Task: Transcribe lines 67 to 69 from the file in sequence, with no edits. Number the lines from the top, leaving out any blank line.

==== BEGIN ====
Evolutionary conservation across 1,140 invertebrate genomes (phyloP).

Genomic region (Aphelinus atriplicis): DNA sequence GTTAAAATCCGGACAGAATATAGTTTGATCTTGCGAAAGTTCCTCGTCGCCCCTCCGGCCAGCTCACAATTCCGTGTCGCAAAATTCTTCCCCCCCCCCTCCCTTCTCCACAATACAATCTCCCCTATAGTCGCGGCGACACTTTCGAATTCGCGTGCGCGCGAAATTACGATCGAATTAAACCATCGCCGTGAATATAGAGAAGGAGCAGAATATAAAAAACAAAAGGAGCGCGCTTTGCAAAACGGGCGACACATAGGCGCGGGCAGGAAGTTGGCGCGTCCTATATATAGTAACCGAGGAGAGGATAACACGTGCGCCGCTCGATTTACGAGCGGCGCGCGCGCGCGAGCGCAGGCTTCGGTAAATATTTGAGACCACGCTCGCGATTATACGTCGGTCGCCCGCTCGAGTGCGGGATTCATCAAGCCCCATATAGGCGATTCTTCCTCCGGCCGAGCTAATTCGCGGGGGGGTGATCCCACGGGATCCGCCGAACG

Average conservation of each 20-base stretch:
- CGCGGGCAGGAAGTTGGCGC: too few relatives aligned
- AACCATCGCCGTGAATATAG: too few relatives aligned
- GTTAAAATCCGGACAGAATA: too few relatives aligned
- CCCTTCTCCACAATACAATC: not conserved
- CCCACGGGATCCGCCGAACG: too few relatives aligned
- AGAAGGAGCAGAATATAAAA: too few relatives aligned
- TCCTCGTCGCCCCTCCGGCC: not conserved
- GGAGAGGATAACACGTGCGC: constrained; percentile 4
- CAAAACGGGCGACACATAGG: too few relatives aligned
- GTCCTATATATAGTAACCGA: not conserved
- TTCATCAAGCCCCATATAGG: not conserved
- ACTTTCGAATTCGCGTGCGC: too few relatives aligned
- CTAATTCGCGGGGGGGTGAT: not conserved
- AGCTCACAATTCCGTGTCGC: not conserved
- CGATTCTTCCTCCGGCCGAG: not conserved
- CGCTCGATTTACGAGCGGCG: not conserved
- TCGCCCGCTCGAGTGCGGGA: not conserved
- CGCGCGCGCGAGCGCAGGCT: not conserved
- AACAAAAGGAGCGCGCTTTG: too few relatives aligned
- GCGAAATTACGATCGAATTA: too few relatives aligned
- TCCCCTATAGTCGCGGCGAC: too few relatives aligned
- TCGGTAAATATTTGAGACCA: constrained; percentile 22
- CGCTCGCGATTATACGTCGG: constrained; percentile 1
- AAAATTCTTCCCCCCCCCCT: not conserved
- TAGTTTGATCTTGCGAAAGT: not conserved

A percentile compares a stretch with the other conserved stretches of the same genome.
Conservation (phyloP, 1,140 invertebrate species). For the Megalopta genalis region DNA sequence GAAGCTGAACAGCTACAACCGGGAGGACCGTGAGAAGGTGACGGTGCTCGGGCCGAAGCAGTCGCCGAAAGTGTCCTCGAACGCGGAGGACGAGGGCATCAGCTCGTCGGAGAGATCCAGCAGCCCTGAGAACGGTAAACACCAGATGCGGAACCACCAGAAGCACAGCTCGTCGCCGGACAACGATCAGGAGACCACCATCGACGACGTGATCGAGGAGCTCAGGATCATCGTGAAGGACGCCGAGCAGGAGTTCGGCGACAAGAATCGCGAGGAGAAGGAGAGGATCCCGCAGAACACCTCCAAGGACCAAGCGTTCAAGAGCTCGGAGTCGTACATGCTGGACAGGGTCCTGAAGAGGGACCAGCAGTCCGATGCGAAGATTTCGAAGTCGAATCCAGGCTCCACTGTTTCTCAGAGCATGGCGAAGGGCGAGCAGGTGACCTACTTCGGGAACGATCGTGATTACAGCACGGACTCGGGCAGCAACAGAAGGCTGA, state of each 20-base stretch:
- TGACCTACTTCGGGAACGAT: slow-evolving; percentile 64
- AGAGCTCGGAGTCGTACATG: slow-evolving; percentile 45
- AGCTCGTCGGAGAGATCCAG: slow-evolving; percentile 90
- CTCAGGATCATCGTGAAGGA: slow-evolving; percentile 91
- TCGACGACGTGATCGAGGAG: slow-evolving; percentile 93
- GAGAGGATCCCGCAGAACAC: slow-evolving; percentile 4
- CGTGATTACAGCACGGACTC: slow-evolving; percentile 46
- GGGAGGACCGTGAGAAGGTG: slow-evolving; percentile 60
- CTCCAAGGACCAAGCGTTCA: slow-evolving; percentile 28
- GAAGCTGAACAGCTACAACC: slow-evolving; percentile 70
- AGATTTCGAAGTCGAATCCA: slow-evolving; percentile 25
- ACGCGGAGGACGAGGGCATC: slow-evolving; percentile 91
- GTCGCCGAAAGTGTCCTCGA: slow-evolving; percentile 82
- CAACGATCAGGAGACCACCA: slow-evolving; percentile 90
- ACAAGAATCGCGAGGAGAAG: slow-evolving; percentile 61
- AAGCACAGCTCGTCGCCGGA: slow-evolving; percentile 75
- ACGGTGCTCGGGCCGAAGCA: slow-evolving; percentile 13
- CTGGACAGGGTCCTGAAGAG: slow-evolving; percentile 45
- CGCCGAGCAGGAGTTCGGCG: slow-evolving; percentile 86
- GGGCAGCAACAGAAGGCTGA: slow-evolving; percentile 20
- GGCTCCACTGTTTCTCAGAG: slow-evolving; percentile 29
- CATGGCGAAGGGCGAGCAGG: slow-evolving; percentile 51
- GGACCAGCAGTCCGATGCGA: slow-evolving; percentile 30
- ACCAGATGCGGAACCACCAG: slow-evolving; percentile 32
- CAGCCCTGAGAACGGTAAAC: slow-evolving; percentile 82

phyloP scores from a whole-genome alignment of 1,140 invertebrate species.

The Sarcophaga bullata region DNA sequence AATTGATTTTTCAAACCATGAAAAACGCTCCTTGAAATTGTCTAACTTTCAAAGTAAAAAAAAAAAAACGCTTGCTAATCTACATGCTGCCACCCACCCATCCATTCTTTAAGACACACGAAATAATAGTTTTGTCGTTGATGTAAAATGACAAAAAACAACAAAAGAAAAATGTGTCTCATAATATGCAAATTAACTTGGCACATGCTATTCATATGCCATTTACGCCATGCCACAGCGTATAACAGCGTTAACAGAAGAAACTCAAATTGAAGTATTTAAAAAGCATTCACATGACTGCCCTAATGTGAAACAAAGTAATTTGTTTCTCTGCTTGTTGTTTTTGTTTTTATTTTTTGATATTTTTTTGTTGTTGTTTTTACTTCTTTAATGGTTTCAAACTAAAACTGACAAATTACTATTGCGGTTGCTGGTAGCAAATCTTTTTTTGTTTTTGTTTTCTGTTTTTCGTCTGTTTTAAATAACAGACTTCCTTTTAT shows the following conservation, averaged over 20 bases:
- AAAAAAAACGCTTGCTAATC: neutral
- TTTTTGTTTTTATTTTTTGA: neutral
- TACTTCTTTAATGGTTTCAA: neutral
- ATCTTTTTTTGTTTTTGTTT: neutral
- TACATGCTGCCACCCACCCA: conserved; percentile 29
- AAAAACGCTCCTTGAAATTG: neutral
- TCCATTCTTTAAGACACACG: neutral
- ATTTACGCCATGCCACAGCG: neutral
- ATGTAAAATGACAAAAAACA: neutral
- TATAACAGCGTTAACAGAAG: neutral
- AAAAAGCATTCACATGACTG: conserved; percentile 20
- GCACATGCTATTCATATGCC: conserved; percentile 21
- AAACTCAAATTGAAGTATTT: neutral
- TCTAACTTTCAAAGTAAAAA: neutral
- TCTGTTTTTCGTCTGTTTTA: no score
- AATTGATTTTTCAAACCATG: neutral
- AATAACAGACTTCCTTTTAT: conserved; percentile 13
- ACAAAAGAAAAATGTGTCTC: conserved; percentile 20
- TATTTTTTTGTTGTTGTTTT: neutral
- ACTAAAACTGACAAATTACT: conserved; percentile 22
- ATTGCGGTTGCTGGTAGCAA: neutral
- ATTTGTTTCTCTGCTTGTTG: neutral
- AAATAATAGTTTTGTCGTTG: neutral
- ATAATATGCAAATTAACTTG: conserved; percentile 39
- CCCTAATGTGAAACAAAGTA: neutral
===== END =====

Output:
- TATAACAGCGTTAACAGAAG: neutral
- AAAAAGCATTCACATGACTG: conserved; percentile 20
- GCACATGCTATTCATATGCC: conserved; percentile 21